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Rocket League
Rocket League
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Rocket League eSports So Far

Though the initial excitement surrounding surprise hit Rocket League has waned quite a bit since its launch last year, there's still quite an exciting eSports scene powering the game onwards. And it's easy to see why... it míght not be a complex game to learn or understand, but it's short matches still manage to offer up as much skill and intensity as any match of CS:GO. But as fascinating as it is, it's hard to deny that Rocket League's eSports scene is smaller when compared to some of the bigger ones. There is a devoted group of pro players keeping the game going, however, and that's definitely something that should appeal to diehard Rocket League fans. With the Rocket League Championship Series second qualifier round on going, we thought it was high time to introduce this exhilarating eSport, and hopefully convince some of you guys to tune into the next round of matches. rocketleague-01

Rocket League eSports Explained

We’ll keep this short, but mostly because Rocket League is not a complex sport to understand. Imagine football (or soccer, to our American friends), with rocket-powered, acrobatic remote control cars. Sounds great, right?The game itself can allow for 1v1, 2v2, 3v3 or 4v4 matches with Ranked play alongside each mode, but it’s the 3v3 mode that is usually used for competitions. Teams will usually feature three players, but often there are subs as and when needed.The arena - much like a football pitch - is rectangular, though it is shorter than a football pitch might be. The walls and ceilings are blocked off, allowing players to use them to create skillful shots by ricocheting the oversized ball at exacting angles.The reason three players is usually used is because it provides a perfect balance to any team lineup. It gives just enough options that strategy can be used against an opponent - playing more defensively or aggressively, for example - but also with enough limitations that the decision to change up a particular play will greatly affect how the game plays out.If a goalkeeper rushes forward to help in aggressively scoring a goal, for example, then a counter push could be devastating.Games last five minutes each, with a sudden death occurring should the match end as a draw. Though it can differ depending on the tournaments, each series usually features a best of seven. Additionally leagues can allow a football style scoring system.And really that’s all there is to it. Rocket League is incredibly simple, but intensely fun to watch too since the games are so quick and so reliant on skill.rocketleague-02

The Rocket League Teams To Know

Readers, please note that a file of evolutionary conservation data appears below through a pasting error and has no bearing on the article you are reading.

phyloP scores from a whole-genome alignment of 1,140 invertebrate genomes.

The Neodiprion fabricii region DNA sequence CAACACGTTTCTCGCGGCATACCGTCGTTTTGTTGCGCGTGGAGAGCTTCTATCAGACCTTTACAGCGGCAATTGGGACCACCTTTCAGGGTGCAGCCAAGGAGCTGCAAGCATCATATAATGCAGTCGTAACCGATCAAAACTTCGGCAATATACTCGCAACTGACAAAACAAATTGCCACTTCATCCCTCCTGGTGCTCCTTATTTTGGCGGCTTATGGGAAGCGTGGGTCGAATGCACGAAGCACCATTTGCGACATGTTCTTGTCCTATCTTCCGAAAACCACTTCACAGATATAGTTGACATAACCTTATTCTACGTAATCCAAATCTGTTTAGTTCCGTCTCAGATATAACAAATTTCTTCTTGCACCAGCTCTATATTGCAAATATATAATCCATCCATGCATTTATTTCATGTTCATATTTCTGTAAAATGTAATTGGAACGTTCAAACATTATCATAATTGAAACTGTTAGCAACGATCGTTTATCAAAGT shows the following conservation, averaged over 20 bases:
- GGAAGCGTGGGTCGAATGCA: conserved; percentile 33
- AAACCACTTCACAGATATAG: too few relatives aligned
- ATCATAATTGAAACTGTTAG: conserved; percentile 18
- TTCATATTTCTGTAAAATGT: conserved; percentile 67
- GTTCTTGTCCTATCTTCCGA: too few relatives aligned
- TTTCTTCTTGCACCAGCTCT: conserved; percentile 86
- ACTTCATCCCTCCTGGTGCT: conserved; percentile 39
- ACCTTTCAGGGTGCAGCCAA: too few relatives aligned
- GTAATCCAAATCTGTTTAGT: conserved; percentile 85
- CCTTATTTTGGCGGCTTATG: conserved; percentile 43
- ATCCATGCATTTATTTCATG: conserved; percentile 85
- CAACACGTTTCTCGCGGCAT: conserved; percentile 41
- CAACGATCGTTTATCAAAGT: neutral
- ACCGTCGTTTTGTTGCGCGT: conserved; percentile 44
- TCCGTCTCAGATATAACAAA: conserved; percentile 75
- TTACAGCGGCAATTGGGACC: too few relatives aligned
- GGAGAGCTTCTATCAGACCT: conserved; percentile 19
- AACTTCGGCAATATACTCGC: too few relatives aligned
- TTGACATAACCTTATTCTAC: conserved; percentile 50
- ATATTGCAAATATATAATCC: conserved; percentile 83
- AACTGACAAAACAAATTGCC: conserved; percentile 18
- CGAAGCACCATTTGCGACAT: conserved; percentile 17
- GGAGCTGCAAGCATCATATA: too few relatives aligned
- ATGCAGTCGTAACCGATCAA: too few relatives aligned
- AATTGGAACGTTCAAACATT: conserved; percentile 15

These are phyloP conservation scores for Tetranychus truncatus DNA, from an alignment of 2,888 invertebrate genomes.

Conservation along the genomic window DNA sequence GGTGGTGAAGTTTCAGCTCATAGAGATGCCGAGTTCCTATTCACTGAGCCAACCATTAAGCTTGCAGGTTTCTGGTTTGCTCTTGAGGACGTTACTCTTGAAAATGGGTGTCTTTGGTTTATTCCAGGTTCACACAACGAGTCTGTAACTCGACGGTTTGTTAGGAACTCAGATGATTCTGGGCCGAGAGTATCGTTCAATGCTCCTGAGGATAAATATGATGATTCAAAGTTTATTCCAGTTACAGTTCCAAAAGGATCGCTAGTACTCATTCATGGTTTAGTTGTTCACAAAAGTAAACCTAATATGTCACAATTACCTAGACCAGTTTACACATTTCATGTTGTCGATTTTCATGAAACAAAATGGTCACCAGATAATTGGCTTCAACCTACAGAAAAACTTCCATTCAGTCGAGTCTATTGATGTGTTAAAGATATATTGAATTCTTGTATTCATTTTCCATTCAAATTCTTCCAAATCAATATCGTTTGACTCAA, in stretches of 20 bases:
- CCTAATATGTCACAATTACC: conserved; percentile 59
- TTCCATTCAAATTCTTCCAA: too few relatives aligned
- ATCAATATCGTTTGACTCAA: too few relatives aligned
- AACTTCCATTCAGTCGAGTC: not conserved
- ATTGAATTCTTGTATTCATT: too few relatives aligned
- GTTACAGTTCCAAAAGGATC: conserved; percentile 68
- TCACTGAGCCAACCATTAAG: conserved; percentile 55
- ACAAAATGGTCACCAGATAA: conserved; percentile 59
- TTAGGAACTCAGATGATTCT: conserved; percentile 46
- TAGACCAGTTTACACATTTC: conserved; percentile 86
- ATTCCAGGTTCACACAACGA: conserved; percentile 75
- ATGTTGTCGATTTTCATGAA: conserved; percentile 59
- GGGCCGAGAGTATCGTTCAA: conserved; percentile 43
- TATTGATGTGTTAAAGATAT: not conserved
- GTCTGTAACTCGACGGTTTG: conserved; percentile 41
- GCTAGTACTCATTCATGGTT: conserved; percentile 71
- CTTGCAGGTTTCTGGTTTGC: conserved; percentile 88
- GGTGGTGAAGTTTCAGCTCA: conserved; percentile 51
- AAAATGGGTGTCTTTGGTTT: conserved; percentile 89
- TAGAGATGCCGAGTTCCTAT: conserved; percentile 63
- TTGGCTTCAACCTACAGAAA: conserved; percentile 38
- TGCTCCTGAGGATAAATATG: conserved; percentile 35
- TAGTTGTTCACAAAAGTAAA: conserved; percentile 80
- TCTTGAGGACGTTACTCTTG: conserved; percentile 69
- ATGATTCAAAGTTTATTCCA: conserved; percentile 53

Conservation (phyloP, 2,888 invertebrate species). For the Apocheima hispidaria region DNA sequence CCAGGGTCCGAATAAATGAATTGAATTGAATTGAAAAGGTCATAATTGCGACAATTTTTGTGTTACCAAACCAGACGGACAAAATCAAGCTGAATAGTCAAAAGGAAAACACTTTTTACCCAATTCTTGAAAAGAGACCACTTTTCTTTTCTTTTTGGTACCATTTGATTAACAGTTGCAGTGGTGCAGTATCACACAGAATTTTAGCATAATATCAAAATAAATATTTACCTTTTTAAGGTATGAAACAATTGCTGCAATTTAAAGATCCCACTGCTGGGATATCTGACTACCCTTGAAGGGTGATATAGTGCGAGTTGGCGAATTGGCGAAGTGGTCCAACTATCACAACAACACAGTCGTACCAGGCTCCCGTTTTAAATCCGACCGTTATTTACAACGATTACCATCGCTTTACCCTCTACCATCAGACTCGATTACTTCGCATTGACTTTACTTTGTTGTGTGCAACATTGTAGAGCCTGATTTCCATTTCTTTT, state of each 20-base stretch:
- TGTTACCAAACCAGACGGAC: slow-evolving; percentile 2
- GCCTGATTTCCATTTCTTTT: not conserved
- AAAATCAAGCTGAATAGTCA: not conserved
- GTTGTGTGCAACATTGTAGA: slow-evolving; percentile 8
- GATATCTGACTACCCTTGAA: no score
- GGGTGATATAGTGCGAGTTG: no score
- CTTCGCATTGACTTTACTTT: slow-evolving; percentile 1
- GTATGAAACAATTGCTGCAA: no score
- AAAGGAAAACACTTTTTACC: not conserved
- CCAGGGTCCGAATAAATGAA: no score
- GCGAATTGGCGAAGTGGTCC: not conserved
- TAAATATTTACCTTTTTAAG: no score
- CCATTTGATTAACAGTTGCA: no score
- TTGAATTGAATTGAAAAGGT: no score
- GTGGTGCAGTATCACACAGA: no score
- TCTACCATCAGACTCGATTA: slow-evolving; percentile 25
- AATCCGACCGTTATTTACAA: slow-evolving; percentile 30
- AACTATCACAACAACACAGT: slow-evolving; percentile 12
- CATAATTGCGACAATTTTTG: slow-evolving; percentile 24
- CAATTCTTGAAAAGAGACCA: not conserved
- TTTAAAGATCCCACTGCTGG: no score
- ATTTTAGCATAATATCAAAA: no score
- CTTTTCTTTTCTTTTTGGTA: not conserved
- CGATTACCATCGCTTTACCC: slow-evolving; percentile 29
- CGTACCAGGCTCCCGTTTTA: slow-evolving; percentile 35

Flipsid3 Tactics Squad:  Kuxir97, Mik3Rules, Markydooda Region: EUIf you’re know any Rocket League team then it's Flipsid3 that you should remember. F3 took on Teamy Weamy in August 2015, a squad that was one of - if not the - best Rocket League team in the world. This European team maintains its popularity and is a force to be reckoned with in the game, coming out on top in a large portion of tournaments - in particular the official Rocket League Championship Series. Interesting fact: at the time of writing, Flipsid3 Tactics has the most goals scored and the highest average goals per game.Mock-It eSports EU & US Squad: (EU) Paschy90, Sikiicem, Miztik; (US) Low5ive, Insolences, Rizzo Region: EU/USThis is something of a confusing one, and not just because there are two Mock-It teams. Mock-It eSports also hosts a Rocket League tournament, and one that offers up a decent amount of prize money. Either way, both the EU and the US teams maintain steady successes - in particular a roster shift for the US side has really boosted its win-rate - but it’s the EU side that really carries the brand’s name having won a large portion of competitions.We Dem Girlz Squad: Remkoe, gReazy, Maestro Region: EUThis is a team with a huge following. Though recent performances don’t match the team’s quality, We Dem Girlz was regularly vying for control of all the major tournaments, and often put them on top of whatever leagues were active. Despite the poorer results over the last few weeks, in the Rocket League Championship Series this team currently maintains the best win/loss ratio - which should say a lot of the squad’s skill.iBUYPOWER Cosmic Squad: Kronovi, Gibbs, Gambit, Lachinio Region: USWhile it’s admittedly true that the best of Rocket League US teams often can’t compare to their equivalent counterparts in EU, iBUYPOWER Cosmic is an exception. Previously known as Cosmic Aftershock before their sponsorship by iBUYPOWER, this is a squad that often brings its A-game. The team has the highest win/loss ratio in the whole of the RLCS right now - 29/6 to be exact - but since it’s being pit against US teams exclusively (at least for the qualifiers), it’s not being tested in quite the same way an EU team might be.KA-POW Squad: Alot, Sniperkid138, Turbopolsa Region: EUWhile currently KA-POW’s performance can’t quite compete against the likes of Flipsid3 and We Dem Girlz, it’s always nice to have an underdog to back. The team’s success is erratic, but the squad is improving regularly and some exceptional goals have really given many a reason to back them. Whether they’ll manage to achieve much in terms of huge successes in tournaments will have to wait and see, but this is a team that makes itself known at least.Kings Of Urban Squad: Fireburner, Jacob, Sadjunior Region: USHot on the heels of iBUYPOWER Cosmic for the top spot in the NA side of things, Kings Of Urban has only been getting better with age. It’s seen some of the most roster changes of the Rocket League pro teams over the years, but it’s clearly a determined team with a great bit of skill. In the Pro League, however, it’s Kings Of Urban who rules the NA League, and with a massive goal difference too.rocketleague-03